Pruning is an activity that selectively removes branches from a tree. The goal of pruning is to remove unwanted branches, improve the tree's structure and direct new, healthy grown. It is one the most critical forestry maintenance activities. A proper prune is an investment in the long-term health, look and safety of the tree.
Types of Pruning
Pruning is best performed when trees are not actively growing. Three types of pruning are performed in Shorewood: block pruning, training and request pruning.
- Block pruning is pruning necessary for safety and aesthetic reasons. It is a regular maintenance activity that raises the height of the canopy to provide safe passage for pedestrians and motor vehicles (particularly busses and refuse trucks). A properly maintained canopy also improves the effectiveness of the street light system. This type of pruning requires a lift truck, chipper and 2-3 forestry staff. A six-year schedule has been developed for block pruning.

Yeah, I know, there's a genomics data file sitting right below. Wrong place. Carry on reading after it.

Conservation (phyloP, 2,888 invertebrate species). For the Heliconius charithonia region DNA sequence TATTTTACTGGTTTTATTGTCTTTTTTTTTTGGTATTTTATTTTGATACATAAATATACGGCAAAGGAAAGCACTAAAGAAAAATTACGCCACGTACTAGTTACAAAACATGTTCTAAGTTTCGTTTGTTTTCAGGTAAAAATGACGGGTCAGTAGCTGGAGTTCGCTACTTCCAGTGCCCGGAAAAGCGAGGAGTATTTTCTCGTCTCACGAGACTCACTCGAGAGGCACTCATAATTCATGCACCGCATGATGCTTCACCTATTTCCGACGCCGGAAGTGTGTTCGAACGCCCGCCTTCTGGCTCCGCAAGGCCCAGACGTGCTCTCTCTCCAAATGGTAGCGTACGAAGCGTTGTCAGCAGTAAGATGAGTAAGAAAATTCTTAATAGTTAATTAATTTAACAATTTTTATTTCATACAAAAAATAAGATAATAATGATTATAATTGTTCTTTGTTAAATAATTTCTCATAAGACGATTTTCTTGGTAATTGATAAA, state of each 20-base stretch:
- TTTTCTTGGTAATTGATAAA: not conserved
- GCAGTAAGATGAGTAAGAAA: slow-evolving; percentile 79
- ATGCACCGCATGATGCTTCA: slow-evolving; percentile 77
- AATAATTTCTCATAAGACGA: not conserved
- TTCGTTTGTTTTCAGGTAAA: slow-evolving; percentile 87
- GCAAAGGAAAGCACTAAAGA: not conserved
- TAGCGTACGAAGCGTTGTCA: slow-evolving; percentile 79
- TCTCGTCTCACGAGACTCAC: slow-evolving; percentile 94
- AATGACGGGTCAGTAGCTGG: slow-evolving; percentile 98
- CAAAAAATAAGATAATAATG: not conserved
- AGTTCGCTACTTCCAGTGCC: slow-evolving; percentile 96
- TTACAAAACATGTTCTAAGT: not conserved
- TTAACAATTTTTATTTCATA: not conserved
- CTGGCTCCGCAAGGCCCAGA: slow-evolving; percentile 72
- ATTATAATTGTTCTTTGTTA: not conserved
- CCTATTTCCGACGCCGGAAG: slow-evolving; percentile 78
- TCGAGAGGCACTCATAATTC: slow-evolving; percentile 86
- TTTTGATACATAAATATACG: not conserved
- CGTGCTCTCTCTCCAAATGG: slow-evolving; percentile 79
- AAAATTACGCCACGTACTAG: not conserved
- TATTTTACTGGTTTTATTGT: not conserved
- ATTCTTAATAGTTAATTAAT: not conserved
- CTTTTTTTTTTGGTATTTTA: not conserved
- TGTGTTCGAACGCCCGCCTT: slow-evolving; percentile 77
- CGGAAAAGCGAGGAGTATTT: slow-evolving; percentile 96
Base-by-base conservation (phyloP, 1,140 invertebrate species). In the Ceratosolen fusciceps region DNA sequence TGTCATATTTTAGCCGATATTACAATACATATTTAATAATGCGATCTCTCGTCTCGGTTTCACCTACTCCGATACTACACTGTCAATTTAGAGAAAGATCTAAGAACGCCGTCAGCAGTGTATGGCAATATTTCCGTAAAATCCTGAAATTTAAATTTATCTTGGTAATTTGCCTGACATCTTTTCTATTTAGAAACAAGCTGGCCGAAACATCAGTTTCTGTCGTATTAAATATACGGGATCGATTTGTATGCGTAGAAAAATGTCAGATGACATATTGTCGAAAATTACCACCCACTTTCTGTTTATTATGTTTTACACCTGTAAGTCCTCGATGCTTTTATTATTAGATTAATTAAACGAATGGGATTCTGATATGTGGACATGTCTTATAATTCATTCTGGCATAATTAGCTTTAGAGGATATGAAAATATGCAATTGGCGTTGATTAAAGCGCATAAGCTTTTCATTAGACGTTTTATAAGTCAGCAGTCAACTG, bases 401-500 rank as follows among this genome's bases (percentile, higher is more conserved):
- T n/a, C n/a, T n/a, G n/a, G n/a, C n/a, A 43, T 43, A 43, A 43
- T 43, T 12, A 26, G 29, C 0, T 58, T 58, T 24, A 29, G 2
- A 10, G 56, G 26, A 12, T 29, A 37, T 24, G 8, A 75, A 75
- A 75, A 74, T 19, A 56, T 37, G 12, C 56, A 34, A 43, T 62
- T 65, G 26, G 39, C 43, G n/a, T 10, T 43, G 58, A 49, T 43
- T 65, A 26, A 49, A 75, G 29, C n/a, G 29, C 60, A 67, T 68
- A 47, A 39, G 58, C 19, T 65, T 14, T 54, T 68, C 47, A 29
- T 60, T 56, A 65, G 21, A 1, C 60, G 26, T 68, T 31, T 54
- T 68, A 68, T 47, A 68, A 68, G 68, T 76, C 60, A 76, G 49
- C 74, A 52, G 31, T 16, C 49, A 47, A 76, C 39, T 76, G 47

- Training is pruning completed on smaller trees typically within three years of planting which directs growth into a desired shape and form. This pruning results in increased long-term success and performance of trees and reduces future maintenance needs and the likelihood of premature failure. This activity can be done by one staff person without a lift truck.
- Request pruning is reactive and addresses issues related to visibility and obstruction. It also includes storm damage. This type of pruning also requires a lift truck, chipper and 2-3 staff members depending upon the size and nature of the issue. The need for this type of pruning decreases when block and training punning are on schedule.